A third series of revivals marked the years from 1890 to 1925, now largely in urban areas, and drawing extensively on the existence of cadres of young men devoted to the YMCA's "muscular Christianity." The leading evangelists–Dwight L. Moody, Billy Sunday, and Aimee Semple McPherson–developed Finney's rationalized techniques by holding separate meetings in large tents or "tabernacles" for young men and women, featuring swing-tinged "gospel" music. Such meetings sanctioned both an emerging popular culture for youth and a separate-spheres ideology defined along agelines. This segregation of youth coincided well with G. STANLEY HALL's popular identification of ADOLESCENCE as a particular stage of life marked by such attributes as piety and turbulence. Both attributes were amply in evidence in the tabernacle meetings, where sexual energy was sublimated into passionate prayer and turbulence given vent in dramatic conversions and upbeat music. Now, though, the converts were expected to follow conventions of behavior that accorded with carefully cultivated civic values, rather than the spontaneous communitas of frontier revivals. The public presence of youthful converts, once the sign of a malleable self, was now becoming a defined market niche. At the same time, some of the social reforms sought by revivalists for the good of youth, namely Prohibition, came to fruition. This "success" ironically led to scorn among cultural elites such as H. L. Mencken and Sinclair Lewis and scrutiny of the links between adolescence and conversion in the emerging social scientific disciplines. In reaction to such reductionism, the anti-intellectual elements in revivalism, always significant in particular communities, came further to the fore as revivalists became allied with the fundamentalist movement, and began to feel like a besieged minority.
A fourth period of revivals can be traced to the founding of Youth for Christ during World War II, led by Billy Graham, with fruition in the so-called new Christian right, represented by leaders such as James Dobson, and in movements like the "Promise Keepers." Such movements owe much to the links between Christian conversion, commerce, and cultural change, now also associated with nationalist politics. At the same time, however, contemporary revivalism no longer promotes a malleable life course. Now, revivalists seek to contain children and youth, rendering them subject to various state, church, and family projects (such as HOMESCHOOLING), all marketed through the most current technologies.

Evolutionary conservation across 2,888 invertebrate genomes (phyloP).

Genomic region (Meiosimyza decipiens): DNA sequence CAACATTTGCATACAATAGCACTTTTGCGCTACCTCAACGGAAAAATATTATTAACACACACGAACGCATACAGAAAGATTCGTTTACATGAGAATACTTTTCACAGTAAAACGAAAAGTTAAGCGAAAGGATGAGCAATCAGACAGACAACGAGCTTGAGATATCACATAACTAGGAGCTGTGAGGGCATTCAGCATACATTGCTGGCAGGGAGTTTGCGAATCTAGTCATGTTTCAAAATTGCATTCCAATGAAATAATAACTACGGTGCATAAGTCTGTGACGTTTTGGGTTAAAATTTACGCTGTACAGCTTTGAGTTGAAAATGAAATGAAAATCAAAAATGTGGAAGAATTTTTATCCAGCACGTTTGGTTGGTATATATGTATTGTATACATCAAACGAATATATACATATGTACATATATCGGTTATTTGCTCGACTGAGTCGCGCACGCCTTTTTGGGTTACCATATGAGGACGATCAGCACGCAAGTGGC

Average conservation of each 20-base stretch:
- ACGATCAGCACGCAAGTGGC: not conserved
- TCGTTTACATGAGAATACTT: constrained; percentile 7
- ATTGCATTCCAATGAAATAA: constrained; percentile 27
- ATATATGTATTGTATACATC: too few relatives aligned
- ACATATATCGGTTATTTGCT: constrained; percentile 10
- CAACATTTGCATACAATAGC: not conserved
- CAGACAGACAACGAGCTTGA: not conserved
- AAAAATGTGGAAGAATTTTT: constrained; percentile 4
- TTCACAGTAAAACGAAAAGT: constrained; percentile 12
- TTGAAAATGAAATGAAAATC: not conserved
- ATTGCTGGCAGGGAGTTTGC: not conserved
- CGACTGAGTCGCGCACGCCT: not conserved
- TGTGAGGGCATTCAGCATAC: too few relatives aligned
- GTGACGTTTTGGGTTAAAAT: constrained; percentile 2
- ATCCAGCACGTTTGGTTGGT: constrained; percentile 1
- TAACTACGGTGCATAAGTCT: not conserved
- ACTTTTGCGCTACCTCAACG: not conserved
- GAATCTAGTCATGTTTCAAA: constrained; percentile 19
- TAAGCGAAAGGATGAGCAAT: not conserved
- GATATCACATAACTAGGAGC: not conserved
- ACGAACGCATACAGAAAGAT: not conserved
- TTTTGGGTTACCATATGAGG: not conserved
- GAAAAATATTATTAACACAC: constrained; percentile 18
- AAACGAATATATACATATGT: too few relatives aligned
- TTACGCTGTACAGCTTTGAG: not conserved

See also: Protestant Reformation.
Blumhofer, Edith L. and Randall Balmer, ed. 1993. Modern Christian Revivals. Urbana: University of Illinois Press.
Carpenter, Joel A. 1997. Revive Us Again: The Reawakening of American Fundamentalism. New York: Oxford University Press.
Corrigan, John. 2002. Business of the Heart: Religion and Emotion in the Nineteenth Century. Berkeley: University of California Press.
Greven, Philip. 1977. The Protestant Temperament: Patterns of Child-Rearing, Religious Experience, and the Self in Early America. New York: Knopf.
Hardesty, Nancy. 1999. Women Called to Witness: Evangelical Feminism in the Nineteenth-Century. 2nd ed. Knoxville: University of Tennessee Press.
Long, Kathryn Teresa. 1998. The Revival of 1857-58: Interpreting an American Religious Awakening. New York: Oxford University Press.
McLoughlin, William G. 1978. Revivals, Awakenings, and Reform. Chicago: University of Chicago Press.
Putney, Clifford. 2001. Muscular Christianity: Manhood and Sports in Protestant America, 1880-1920. Cambridge: Harvard University Press.
Thomas, George M. 1989. Revivalism and Cultural Change: Christianity, Nation Building, and the Market in the Nineteenth-Century United States. Chicago: University of Chicago Press.